In a commencement address at Atlanta's John Marshall Law School, the author posed this challenge: Fix the broken legal system and serve everyday citizens.
I am a professor of law at Harvard. I run the university's Edmond J. Safra Center for Ethics. At that Center for Ethics, we study corruption. Not Rod Blagojevich, or Randy Duke Cunningham corruption -- not "criminals violating the law" sort of corruption. Instead, corruption as in improper influence.
Think about a doctor taking money from a drug company, and then sitting on a panel that reviews that company's drugs: Not illegal -- if disclosed, not unethical -- but nonetheless, an influence that causes many to wonder whether it was truth or money that led the doctor to approve the drugs.
Or think about an academic taking money from a telecom company, and then giving testimony before Congress that just so happens to serve the interest of that telecom. Nothing illegal about taking that money -- if disclosed, nothing unethical -- but nonetheless, an influence that causes many to wonder whether it was truth, or money, that led the academic to speak in favor of that company.
Or think about just about every member of the United States Congress taking money from the interests they regulate -- Wall Street banks, coal companies, insurance companies, big pharma -- and then regulating in a way that makes life great for them, while making life for the rest of us not quite as great. Nothing illegal about taking that money -- if disclosed, nothing unethical -- but nonetheless, an influence that causes many to wonder whether it is truth and justice that leads Congress to care about them. Or whether it is just the money.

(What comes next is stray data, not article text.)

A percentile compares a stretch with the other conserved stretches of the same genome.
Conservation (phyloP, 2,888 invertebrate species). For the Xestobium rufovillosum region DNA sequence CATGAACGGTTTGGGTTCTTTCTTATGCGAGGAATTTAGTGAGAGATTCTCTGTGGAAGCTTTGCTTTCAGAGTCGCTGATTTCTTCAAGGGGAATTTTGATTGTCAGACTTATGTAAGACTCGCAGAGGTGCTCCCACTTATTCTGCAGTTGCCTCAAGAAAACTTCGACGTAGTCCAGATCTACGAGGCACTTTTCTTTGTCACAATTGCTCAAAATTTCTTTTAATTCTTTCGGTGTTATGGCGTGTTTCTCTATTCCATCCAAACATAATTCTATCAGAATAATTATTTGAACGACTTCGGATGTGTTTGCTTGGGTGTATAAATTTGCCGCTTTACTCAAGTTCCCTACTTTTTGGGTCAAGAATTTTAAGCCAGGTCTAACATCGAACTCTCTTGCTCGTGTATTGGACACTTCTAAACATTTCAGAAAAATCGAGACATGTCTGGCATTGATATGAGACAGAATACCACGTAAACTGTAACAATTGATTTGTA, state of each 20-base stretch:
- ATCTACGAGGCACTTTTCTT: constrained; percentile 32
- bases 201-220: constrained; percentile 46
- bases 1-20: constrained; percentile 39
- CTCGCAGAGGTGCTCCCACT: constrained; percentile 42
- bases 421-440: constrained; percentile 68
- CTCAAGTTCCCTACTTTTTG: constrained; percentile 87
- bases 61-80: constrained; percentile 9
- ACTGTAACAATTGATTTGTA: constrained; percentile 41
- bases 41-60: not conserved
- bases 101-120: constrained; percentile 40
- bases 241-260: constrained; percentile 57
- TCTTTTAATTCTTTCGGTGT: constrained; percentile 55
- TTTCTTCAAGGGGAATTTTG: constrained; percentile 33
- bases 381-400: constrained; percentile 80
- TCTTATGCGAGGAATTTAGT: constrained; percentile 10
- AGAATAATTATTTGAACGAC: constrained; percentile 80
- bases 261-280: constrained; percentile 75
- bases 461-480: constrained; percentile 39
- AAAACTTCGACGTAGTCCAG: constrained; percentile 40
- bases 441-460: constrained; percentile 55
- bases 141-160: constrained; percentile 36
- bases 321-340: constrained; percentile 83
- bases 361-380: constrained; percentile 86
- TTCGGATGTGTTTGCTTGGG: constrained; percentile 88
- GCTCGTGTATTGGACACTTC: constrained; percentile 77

The system has convinced most of us that the law is for the rich, except that part of the law that involves the prisons.
I tell you this about me because I want to establish my own expertise about corruption, so that I have the authority to say this: My being here today, as your graduation speaker, is totally corrupt. There are plenty of brilliant and successful souls who would have loved the honor of addressing this graduating class of lawyers. But I'm here because I begged. And I begged because my nephew is one among you. And the love and pride that I feel for him led me to do something that I have literally never done before: ask to speak someplace. And that, in turn, led your law school to do something no law school has ever done before: granted me an honorary degree and allowed me to speak to a graduating class.